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Ritchie v. Saul

United States District Court, N.D. Indiana, Fort Wayne Division

November 21, 2019

JIMMY DARRELL RITCHIE, Plaintiff,
v.
ANDREW SAUL, Acting Commissioner of Social Security, Defendant.

          OPINION AND ORDER

          HOLLY A. BRADY JUDGE

         Plaintiff Jimmy D. Ritchie seeks review of the final decision of the Commissioner of the Social Security Administration (Commissioner) denying his application for Disability Insurance Benefits (DIB). Plaintiff alleges that he has been disabled since November 30, 2013, due to a variety of physical impairments, including spinal stenosis, degenerating discs, pancreatitis, gout, leg numbness, carpal tunnel, and depression.

         ANALYSIS

         A. The ALJ's Decision

         A person suffering from a disability that renders him unable to work may apply to the Social Security Administration for disability benefits. See 42 U.S.C. § 423(d)(1)(A) (defining disability as the “inability to engage in any substantial gainful activity by reason of any medically determinable physical or mental impairment which can be expected to result in death or which has lasted or can be expected to last for a continuous period of not less than 12 months”). To be found disabled, a claimant must demonstrate that his physical or mental limitations prevent her from doing not only his previous work, but also any other kind of gainful employment that exists in the national economy, considering his age, education, and work experience. § 423(d)(2)(A).

         If a claimant's application is denied initially and on reconsideration, he may request a hearing before an ALJ. See 42 U.S.C. § 405(b)(1). An ALJ conducts a five-step inquiry in deciding whether to grant or deny benefits: (1) whether the claimant is currently employed, (2) whether the claimant has a severe impairment, (3) whether the claimant's impairment is one that the Commissioner considers conclusively disabling, (4) if the claimant does not have a conclusively disabling impairment, whether he has the residual functional capacity to perform his past relevant work, and, if not (5) whether the claimant is capable of performing any work in the national economy. See 20 C.F.R. § 404.1520(a); Zurawski v. Halter, 245 F.3d 881, 885 (7th Cir. 2001).

         Here, at step one, the ALJ found that Plaintiff had not engaged in substantial gainful activity since November 30, 2013, the alleged onset date. At step two, the ALJ found that Plaintiff had the severe impairments of a history of chronic low back pain due to degenerative lumbar disc disease/lumbar spondylosis and mild to moderate obesity. The ALJ stated that these impairments had more than a minimal effect on Plaintiff's ability to work. Specifically, they limited Plaintiff's physical capacities for lifting, carrying, pushing and pulling heavy items, standing and walking for more than two hours during an eight-hour work day, and engaging in postural changes. His impairments additionally limited his ability to work around certain hazards in the workplace environment.

         With respect to Plaintiff's medically determinable mental impairment of depressive disorder and anxiety disorder, the ALJ determined that they did not cause more than minimal limitation on Plaintiff's ability to perform basic mental work activities. The ALJ considered the diagnosis of Stephanie Wade, Psy. D, the consulting opinions of psychologist B. Randal Horton, Psy.D., and Joelle Larsen, Ph.D, as well as nurse practitioner Beatrice Lopez's questionnaire and a Function Report completed by Plaintiff's wife.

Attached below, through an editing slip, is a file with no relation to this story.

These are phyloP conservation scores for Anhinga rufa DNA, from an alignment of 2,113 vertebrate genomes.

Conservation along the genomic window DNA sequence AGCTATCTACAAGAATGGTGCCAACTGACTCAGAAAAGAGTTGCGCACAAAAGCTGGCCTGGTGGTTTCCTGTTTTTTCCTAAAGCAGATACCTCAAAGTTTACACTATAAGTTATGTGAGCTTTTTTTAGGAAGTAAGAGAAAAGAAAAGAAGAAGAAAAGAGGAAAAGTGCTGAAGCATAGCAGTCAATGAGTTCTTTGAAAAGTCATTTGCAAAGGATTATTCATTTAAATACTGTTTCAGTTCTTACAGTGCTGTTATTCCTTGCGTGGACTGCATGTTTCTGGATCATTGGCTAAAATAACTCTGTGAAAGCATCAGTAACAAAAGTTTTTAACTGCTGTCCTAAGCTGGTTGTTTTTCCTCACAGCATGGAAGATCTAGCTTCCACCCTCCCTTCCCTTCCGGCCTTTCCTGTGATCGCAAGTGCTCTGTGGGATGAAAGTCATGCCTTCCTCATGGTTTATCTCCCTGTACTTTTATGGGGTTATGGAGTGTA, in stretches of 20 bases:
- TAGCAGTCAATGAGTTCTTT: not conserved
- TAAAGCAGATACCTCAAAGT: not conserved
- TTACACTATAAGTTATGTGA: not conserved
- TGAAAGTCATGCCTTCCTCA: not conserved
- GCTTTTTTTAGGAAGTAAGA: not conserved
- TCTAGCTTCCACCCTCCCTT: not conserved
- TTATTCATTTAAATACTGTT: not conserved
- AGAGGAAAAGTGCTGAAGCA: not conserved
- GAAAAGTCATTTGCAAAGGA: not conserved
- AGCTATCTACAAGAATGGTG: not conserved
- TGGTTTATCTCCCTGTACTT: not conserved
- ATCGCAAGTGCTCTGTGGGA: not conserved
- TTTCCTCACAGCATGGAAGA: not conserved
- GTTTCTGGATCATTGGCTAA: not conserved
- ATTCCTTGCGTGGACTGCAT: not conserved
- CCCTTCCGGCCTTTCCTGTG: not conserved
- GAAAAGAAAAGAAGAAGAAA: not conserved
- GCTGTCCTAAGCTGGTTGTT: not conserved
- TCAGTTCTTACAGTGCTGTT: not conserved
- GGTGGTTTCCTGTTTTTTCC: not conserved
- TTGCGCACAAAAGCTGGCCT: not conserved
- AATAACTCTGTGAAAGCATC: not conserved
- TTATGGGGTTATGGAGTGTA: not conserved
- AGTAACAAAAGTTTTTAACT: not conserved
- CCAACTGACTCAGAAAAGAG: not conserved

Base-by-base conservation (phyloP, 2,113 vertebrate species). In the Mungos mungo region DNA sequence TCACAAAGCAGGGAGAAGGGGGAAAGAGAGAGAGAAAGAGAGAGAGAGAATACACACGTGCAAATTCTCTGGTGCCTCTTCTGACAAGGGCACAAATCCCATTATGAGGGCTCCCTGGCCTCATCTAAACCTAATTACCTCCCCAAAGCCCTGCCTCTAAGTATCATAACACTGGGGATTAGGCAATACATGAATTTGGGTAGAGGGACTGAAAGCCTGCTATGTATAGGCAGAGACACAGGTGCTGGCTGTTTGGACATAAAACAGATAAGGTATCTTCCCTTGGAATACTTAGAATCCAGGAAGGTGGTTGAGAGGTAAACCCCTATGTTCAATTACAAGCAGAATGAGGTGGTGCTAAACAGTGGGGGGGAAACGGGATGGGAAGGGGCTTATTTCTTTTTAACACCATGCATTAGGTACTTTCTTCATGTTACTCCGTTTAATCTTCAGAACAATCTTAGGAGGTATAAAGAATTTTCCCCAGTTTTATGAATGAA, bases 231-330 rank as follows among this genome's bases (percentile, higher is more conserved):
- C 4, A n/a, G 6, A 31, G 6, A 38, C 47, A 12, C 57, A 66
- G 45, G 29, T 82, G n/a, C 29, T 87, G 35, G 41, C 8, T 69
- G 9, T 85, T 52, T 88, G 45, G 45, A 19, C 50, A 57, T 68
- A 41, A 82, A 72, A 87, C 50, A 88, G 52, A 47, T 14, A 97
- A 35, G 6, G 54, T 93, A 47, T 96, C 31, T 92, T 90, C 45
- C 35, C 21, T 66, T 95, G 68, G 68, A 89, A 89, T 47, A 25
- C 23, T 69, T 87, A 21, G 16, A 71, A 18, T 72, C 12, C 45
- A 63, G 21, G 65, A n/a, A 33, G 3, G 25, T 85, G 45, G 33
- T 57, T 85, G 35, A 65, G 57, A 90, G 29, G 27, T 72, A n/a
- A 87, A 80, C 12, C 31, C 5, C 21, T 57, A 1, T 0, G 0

At step three, the ALJ found that Plaintiff “does not have an impairment or combination of impairments that meets or medically equals the severity of one of the listed impairments.” (R. 22.) The ALJ considered listings 1.04 (Disorders of the spine) as well as Social Security Ruling 02-1p (Obesity).

         Before moving to step four, the ALJ found that Plaintiff had the residual functional capacity (RFC) to perform less than the full range of light work as defined in 20 C.F.R. § 404.1567(b). The RFC included numerous postural and environmental limitations and noted that Plaintiff must avoid unprotected heights.

         Based on the above RFC and his hypothetical questions to the vocational expert, the ALJ found that Plaintiff was not able to perform his past relevant work, but that there were other jobs that existed in significant numbers in the national economy. Thus, the ALJ found that Plaintiff was not disabled as defined in the Social Security Act.

         B. Standard of Review

         A claimant who is found to be “not disabled” may challenge the Commissioner's final decision in federal court. This Court must affirm the ALJ's decision if it is supported by substantial evidence and free from legal error. 42 U.S.C. § 405(g); Steele v. Barnhart, 290 F.3d 936, 940 (7th Cir. 2002). Substantial evidence is “evidence a reasonable person would accept as adequate to support the decision.” Murphy v. Astrue, 496 F.3d 630, 633 (7th Cir. 2007).

         In determining whether there is substantial evidence, the Court reviews the entire record. Kepple v. Massanari, 268 F.3d 513, 516 (7th Cir. 2001). However, review is deferential. Skinner v. Astrue, 478 F.3d 836, 841 (7th Cir. 2007). A reviewing court will not “reweigh evidence, resolve conflicts, decide questions of credibility, or substitute [its] own judgment for that of the Commissioner.” Lope ...


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